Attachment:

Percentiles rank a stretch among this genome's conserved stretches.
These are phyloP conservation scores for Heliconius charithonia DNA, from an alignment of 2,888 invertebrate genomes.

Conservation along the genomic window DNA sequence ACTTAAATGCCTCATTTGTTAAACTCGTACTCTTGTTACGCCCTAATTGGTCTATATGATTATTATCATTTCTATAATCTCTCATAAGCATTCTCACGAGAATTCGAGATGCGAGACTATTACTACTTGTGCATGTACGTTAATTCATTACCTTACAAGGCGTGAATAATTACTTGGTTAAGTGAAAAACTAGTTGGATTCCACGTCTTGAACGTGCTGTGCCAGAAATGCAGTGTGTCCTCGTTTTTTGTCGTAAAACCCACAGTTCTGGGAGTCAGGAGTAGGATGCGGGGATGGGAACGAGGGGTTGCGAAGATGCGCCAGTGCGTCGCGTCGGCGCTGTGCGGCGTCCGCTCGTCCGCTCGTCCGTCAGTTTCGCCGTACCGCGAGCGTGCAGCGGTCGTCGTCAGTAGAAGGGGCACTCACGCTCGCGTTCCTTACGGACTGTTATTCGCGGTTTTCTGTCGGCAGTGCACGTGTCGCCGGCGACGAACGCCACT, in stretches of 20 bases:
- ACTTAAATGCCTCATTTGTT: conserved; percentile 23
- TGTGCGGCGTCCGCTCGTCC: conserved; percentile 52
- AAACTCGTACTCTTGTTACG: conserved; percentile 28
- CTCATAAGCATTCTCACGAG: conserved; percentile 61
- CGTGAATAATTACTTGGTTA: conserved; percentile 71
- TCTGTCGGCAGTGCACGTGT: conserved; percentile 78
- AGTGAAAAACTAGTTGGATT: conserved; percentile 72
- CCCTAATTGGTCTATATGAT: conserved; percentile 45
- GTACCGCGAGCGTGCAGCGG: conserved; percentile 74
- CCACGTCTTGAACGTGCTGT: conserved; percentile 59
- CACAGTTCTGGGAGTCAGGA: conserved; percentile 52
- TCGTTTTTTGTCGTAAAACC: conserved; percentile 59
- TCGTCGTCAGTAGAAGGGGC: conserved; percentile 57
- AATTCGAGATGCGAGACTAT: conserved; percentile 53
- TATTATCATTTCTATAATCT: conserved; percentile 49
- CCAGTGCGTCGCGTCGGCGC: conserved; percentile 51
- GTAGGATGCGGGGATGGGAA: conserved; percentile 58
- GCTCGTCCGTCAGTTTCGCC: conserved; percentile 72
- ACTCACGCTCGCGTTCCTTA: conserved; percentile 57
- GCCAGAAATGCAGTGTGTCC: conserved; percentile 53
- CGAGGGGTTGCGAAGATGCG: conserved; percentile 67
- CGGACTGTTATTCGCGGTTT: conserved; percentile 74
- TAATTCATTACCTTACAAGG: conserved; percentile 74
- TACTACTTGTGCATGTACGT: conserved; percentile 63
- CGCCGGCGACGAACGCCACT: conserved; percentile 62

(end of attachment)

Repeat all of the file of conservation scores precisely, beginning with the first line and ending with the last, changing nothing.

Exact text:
Percentiles rank a stretch among this genome's conserved stretches.
These are phyloP conservation scores for Heliconius charithonia DNA, from an alignment of 2,888 invertebrate genomes.

Conservation along the genomic window DNA sequence ACTTAAATGCCTCATTTGTTAAACTCGTACTCTTGTTACGCCCTAATTGGTCTATATGATTATTATCATTTCTATAATCTCTCATAAGCATTCTCACGAGAATTCGAGATGCGAGACTATTACTACTTGTGCATGTACGTTAATTCATTACCTTACAAGGCGTGAATAATTACTTGGTTAAGTGAAAAACTAGTTGGATTCCACGTCTTGAACGTGCTGTGCCAGAAATGCAGTGTGTCCTCGTTTTTTGTCGTAAAACCCACAGTTCTGGGAGTCAGGAGTAGGATGCGGGGATGGGAACGAGGGGTTGCGAAGATGCGCCAGTGCGTCGCGTCGGCGCTGTGCGGCGTCCGCTCGTCCGCTCGTCCGTCAGTTTCGCCGTACCGCGAGCGTGCAGCGGTCGTCGTCAGTAGAAGGGGCACTCACGCTCGCGTTCCTTACGGACTGTTATTCGCGGTTTTCTGTCGGCAGTGCACGTGTCGCCGGCGACGAACGCCACT, in stretches of 20 bases:
- ACTTAAATGCCTCATTTGTT: conserved; percentile 23
- TGTGCGGCGTCCGCTCGTCC: conserved; percentile 52
- AAACTCGTACTCTTGTTACG: conserved; percentile 28
- CTCATAAGCATTCTCACGAG: conserved; percentile 61
- CGTGAATAATTACTTGGTTA: conserved; percentile 71
- TCTGTCGGCAGTGCACGTGT: conserved; percentile 78
- AGTGAAAAACTAGTTGGATT: conserved; percentile 72
- CCCTAATTGGTCTATATGAT: conserved; percentile 45
- GTACCGCGAGCGTGCAGCGG: conserved; percentile 74
- CCACGTCTTGAACGTGCTGT: conserved; percentile 59
- CACAGTTCTGGGAGTCAGGA: conserved; percentile 52
- TCGTTTTTTGTCGTAAAACC: conserved; percentile 59
- TCGTCGTCAGTAGAAGGGGC: conserved; percentile 57
- AATTCGAGATGCGAGACTAT: conserved; percentile 53
- TATTATCATTTCTATAATCT: conserved; percentile 49
- CCAGTGCGTCGCGTCGGCGC: conserved; percentile 51
- GTAGGATGCGGGGATGGGAA: conserved; percentile 58
- GCTCGTCCGTCAGTTTCGCC: conserved; percentile 72
- ACTCACGCTCGCGTTCCTTA: conserved; percentile 57
- GCCAGAAATGCAGTGTGTCC: conserved; percentile 53
- CGAGGGGTTGCGAAGATGCG: conserved; percentile 67
- CGGACTGTTATTCGCGGTTT: conserved; percentile 74
- TAATTCATTACCTTACAAGG: conserved; percentile 74
- TACTACTTGTGCATGTACGT: conserved; percentile 63
- CGCCGGCGACGAACGCCACT: conserved; percentile 62